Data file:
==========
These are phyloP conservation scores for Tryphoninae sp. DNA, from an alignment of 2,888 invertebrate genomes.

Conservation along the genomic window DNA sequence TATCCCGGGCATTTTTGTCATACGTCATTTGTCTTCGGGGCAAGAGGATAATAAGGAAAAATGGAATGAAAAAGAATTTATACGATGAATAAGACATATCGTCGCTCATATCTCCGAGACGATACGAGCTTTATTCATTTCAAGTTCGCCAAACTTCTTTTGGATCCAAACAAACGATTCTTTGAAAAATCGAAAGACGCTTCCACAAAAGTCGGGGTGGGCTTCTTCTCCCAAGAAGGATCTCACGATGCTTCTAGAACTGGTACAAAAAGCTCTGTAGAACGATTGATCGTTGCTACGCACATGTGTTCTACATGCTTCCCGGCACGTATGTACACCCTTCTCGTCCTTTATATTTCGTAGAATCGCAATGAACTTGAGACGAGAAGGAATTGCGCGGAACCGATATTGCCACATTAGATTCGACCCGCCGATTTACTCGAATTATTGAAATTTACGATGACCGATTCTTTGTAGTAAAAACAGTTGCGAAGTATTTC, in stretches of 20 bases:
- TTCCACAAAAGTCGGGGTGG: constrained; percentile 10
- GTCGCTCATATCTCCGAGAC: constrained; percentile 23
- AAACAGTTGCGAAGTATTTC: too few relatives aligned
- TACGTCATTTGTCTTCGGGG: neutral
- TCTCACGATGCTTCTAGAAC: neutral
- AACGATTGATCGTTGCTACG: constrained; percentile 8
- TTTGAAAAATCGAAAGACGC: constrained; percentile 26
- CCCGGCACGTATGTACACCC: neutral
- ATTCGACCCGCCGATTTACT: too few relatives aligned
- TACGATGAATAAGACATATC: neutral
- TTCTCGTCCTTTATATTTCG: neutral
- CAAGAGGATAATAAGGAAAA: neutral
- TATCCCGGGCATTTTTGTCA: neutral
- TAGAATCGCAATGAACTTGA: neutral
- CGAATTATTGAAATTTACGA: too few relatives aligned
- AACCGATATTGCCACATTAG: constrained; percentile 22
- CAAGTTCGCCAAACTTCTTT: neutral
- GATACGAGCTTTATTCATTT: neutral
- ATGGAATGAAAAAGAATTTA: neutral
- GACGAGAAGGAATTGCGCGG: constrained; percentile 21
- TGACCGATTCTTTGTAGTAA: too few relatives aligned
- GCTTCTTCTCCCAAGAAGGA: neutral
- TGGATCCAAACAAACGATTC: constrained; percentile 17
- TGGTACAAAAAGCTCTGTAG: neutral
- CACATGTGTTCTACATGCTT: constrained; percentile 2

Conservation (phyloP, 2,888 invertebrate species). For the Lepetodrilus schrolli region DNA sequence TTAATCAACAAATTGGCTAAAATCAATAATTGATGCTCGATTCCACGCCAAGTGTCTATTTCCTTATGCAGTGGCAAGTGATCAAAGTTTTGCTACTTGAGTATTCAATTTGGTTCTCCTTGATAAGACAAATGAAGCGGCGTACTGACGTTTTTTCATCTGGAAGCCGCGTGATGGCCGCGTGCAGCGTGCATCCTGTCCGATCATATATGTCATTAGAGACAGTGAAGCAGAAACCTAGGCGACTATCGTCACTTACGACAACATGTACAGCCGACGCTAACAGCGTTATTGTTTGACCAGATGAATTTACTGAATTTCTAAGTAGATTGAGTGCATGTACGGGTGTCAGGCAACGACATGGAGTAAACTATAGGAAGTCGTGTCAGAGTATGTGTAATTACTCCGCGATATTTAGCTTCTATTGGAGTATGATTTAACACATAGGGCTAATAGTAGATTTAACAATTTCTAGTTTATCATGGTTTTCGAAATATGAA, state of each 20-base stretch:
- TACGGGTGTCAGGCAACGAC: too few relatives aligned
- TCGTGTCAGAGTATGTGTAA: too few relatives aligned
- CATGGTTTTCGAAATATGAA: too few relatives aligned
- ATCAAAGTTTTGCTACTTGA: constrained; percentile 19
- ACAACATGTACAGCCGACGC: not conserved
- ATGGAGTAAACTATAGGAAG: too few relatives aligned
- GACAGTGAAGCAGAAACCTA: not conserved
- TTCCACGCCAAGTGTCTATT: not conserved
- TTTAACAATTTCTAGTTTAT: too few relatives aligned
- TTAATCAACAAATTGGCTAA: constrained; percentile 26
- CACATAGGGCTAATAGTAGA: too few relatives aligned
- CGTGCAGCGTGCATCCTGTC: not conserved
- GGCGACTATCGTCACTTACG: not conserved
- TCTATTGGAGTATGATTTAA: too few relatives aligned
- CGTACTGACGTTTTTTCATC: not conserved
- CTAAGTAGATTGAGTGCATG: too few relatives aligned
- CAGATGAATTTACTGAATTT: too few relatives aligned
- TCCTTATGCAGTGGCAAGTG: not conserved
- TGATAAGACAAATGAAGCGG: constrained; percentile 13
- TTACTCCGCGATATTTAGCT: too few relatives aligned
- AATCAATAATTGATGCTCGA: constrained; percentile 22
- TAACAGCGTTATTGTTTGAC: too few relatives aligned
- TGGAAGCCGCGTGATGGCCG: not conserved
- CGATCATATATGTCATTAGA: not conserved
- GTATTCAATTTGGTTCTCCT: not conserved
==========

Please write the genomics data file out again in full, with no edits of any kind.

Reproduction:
These are phyloP conservation scores for Tryphoninae sp. DNA, from an alignment of 2,888 invertebrate genomes.

Conservation along the genomic window DNA sequence TATCCCGGGCATTTTTGTCATACGTCATTTGTCTTCGGGGCAAGAGGATAATAAGGAAAAATGGAATGAAAAAGAATTTATACGATGAATAAGACATATCGTCGCTCATATCTCCGAGACGATACGAGCTTTATTCATTTCAAGTTCGCCAAACTTCTTTTGGATCCAAACAAACGATTCTTTGAAAAATCGAAAGACGCTTCCACAAAAGTCGGGGTGGGCTTCTTCTCCCAAGAAGGATCTCACGATGCTTCTAGAACTGGTACAAAAAGCTCTGTAGAACGATTGATCGTTGCTACGCACATGTGTTCTACATGCTTCCCGGCACGTATGTACACCCTTCTCGTCCTTTATATTTCGTAGAATCGCAATGAACTTGAGACGAGAAGGAATTGCGCGGAACCGATATTGCCACATTAGATTCGACCCGCCGATTTACTCGAATTATTGAAATTTACGATGACCGATTCTTTGTAGTAAAAACAGTTGCGAAGTATTTC, in stretches of 20 bases:
- TTCCACAAAAGTCGGGGTGG: constrained; percentile 10
- GTCGCTCATATCTCCGAGAC: constrained; percentile 23
- AAACAGTTGCGAAGTATTTC: too few relatives aligned
- TACGTCATTTGTCTTCGGGG: neutral
- TCTCACGATGCTTCTAGAAC: neutral
- AACGATTGATCGTTGCTACG: constrained; percentile 8
- TTTGAAAAATCGAAAGACGC: constrained; percentile 26
- CCCGGCACGTATGTACACCC: neutral
- ATTCGACCCGCCGATTTACT: too few relatives aligned
- TACGATGAATAAGACATATC: neutral
- TTCTCGTCCTTTATATTTCG: neutral
- CAAGAGGATAATAAGGAAAA: neutral
- TATCCCGGGCATTTTTGTCA: neutral
- TAGAATCGCAATGAACTTGA: neutral
- CGAATTATTGAAATTTACGA: too few relatives aligned
- AACCGATATTGCCACATTAG: constrained; percentile 22
- CAAGTTCGCCAAACTTCTTT: neutral
- GATACGAGCTTTATTCATTT: neutral
- ATGGAATGAAAAAGAATTTA: neutral
- GACGAGAAGGAATTGCGCGG: constrained; percentile 21
- TGACCGATTCTTTGTAGTAA: too few relatives aligned
- GCTTCTTCTCCCAAGAAGGA: neutral
- TGGATCCAAACAAACGATTC: constrained; percentile 17
- TGGTACAAAAAGCTCTGTAG: neutral
- CACATGTGTTCTACATGCTT: constrained; percentile 2

Conservation (phyloP, 2,888 invertebrate species). For the Lepetodrilus schrolli region DNA sequence TTAATCAACAAATTGGCTAAAATCAATAATTGATGCTCGATTCCACGCCAAGTGTCTATTTCCTTATGCAGTGGCAAGTGATCAAAGTTTTGCTACTTGAGTATTCAATTTGGTTCTCCTTGATAAGACAAATGAAGCGGCGTACTGACGTTTTTTCATCTGGAAGCCGCGTGATGGCCGCGTGCAGCGTGCATCCTGTCCGATCATATATGTCATTAGAGACAGTGAAGCAGAAACCTAGGCGACTATCGTCACTTACGACAACATGTACAGCCGACGCTAACAGCGTTATTGTTTGACCAGATGAATTTACTGAATTTCTAAGTAGATTGAGTGCATGTACGGGTGTCAGGCAACGACATGGAGTAAACTATAGGAAGTCGTGTCAGAGTATGTGTAATTACTCCGCGATATTTAGCTTCTATTGGAGTATGATTTAACACATAGGGCTAATAGTAGATTTAACAATTTCTAGTTTATCATGGTTTTCGAAATATGAA, state of each 20-base stretch:
- TACGGGTGTCAGGCAACGAC: too few relatives aligned
- TCGTGTCAGAGTATGTGTAA: too few relatives aligned
- CATGGTTTTCGAAATATGAA: too few relatives aligned
- ATCAAAGTTTTGCTACTTGA: constrained; percentile 19
- ACAACATGTACAGCCGACGC: not conserved
- ATGGAGTAAACTATAGGAAG: too few relatives aligned
- GACAGTGAAGCAGAAACCTA: not conserved
- TTCCACGCCAAGTGTCTATT: not conserved
- TTTAACAATTTCTAGTTTAT: too few relatives aligned
- TTAATCAACAAATTGGCTAA: constrained; percentile 26
- CACATAGGGCTAATAGTAGA: too few relatives aligned
- CGTGCAGCGTGCATCCTGTC: not conserved
- GGCGACTATCGTCACTTACG: not conserved
- TCTATTGGAGTATGATTTAA: too few relatives aligned
- CGTACTGACGTTTTTTCATC: not conserved
- CTAAGTAGATTGAGTGCATG: too few relatives aligned
- CAGATGAATTTACTGAATTT: too few relatives aligned
- TCCTTATGCAGTGGCAAGTG: not conserved
- TGATAAGACAAATGAAGCGG: constrained; percentile 13
- TTACTCCGCGATATTTAGCT: too few relatives aligned
- AATCAATAATTGATGCTCGA: constrained; percentile 22
- TAACAGCGTTATTGTTTGAC: too few relatives aligned
- TGGAAGCCGCGTGATGGCCG: not conserved
- CGATCATATATGTCATTAGA: not conserved
- GTATTCAATTTGGTTCTCCT: not conserved